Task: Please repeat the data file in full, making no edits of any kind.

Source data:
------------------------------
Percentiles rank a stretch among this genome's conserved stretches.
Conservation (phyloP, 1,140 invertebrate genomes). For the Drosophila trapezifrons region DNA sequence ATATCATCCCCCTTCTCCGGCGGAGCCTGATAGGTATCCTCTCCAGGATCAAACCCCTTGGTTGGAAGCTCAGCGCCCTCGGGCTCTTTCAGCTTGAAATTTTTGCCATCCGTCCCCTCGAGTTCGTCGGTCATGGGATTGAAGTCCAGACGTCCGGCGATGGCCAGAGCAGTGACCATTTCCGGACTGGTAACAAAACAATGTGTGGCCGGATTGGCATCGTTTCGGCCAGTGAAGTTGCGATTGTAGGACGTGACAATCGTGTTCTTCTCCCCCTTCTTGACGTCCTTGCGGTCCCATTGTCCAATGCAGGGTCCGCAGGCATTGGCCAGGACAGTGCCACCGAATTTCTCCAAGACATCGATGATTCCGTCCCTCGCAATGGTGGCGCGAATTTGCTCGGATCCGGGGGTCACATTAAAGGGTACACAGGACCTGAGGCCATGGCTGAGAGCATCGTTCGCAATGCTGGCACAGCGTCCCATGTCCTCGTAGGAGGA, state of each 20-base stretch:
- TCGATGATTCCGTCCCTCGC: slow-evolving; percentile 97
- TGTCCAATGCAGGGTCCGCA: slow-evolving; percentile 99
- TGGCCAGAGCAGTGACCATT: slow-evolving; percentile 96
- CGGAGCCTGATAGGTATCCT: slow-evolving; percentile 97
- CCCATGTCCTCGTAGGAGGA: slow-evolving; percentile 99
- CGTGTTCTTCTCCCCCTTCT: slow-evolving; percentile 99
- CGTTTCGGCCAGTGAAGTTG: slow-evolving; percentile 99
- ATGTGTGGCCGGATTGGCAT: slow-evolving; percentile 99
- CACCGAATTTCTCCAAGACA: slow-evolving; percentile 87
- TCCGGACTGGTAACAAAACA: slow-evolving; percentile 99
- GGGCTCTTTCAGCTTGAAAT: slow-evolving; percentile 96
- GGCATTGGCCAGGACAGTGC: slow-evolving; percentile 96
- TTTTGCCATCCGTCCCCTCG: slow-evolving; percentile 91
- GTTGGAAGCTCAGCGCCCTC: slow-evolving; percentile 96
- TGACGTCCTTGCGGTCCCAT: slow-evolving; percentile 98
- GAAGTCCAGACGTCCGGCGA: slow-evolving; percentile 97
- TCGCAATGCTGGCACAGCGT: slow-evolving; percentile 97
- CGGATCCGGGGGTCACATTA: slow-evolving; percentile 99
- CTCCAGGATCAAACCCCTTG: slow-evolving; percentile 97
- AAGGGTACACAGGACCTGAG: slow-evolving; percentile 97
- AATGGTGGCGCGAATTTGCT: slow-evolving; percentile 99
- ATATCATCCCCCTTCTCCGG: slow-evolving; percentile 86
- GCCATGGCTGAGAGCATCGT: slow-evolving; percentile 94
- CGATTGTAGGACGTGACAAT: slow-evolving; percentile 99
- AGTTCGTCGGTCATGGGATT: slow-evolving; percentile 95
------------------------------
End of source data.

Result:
Percentiles rank a stretch among this genome's conserved stretches.
Conservation (phyloP, 1,140 invertebrate genomes). For the Drosophila trapezifrons region DNA sequence ATATCATCCCCCTTCTCCGGCGGAGCCTGATAGGTATCCTCTCCAGGATCAAACCCCTTGGTTGGAAGCTCAGCGCCCTCGGGCTCTTTCAGCTTGAAATTTTTGCCATCCGTCCCCTCGAGTTCGTCGGTCATGGGATTGAAGTCCAGACGTCCGGCGATGGCCAGAGCAGTGACCATTTCCGGACTGGTAACAAAACAATGTGTGGCCGGATTGGCATCGTTTCGGCCAGTGAAGTTGCGATTGTAGGACGTGACAATCGTGTTCTTCTCCCCCTTCTTGACGTCCTTGCGGTCCCATTGTCCAATGCAGGGTCCGCAGGCATTGGCCAGGACAGTGCCACCGAATTTCTCCAAGACATCGATGATTCCGTCCCTCGCAATGGTGGCGCGAATTTGCTCGGATCCGGGGGTCACATTAAAGGGTACACAGGACCTGAGGCCATGGCTGAGAGCATCGTTCGCAATGCTGGCACAGCGTCCCATGTCCTCGTAGGAGGA, state of each 20-base stretch:
- TCGATGATTCCGTCCCTCGC: slow-evolving; percentile 97
- TGTCCAATGCAGGGTCCGCA: slow-evolving; percentile 99
- TGGCCAGAGCAGTGACCATT: slow-evolving; percentile 96
- CGGAGCCTGATAGGTATCCT: slow-evolving; percentile 97
- CCCATGTCCTCGTAGGAGGA: slow-evolving; percentile 99
- CGTGTTCTTCTCCCCCTTCT: slow-evolving; percentile 99
- CGTTTCGGCCAGTGAAGTTG: slow-evolving; percentile 99
- ATGTGTGGCCGGATTGGCAT: slow-evolving; percentile 99
- CACCGAATTTCTCCAAGACA: slow-evolving; percentile 87
- TCCGGACTGGTAACAAAACA: slow-evolving; percentile 99
- GGGCTCTTTCAGCTTGAAAT: slow-evolving; percentile 96
- GGCATTGGCCAGGACAGTGC: slow-evolving; percentile 96
- TTTTGCCATCCGTCCCCTCG: slow-evolving; percentile 91
- GTTGGAAGCTCAGCGCCCTC: slow-evolving; percentile 96
- TGACGTCCTTGCGGTCCCAT: slow-evolving; percentile 98
- GAAGTCCAGACGTCCGGCGA: slow-evolving; percentile 97
- TCGCAATGCTGGCACAGCGT: slow-evolving; percentile 97
- CGGATCCGGGGGTCACATTA: slow-evolving; percentile 99
- CTCCAGGATCAAACCCCTTG: slow-evolving; percentile 97
- AAGGGTACACAGGACCTGAG: slow-evolving; percentile 97
- AATGGTGGCGCGAATTTGCT: slow-evolving; percentile 99
- ATATCATCCCCCTTCTCCGG: slow-evolving; percentile 86
- GCCATGGCTGAGAGCATCGT: slow-evolving; percentile 94
- CGATTGTAGGACGTGACAAT: slow-evolving; percentile 99
- AGTTCGTCGGTCATGGGATT: slow-evolving; percentile 95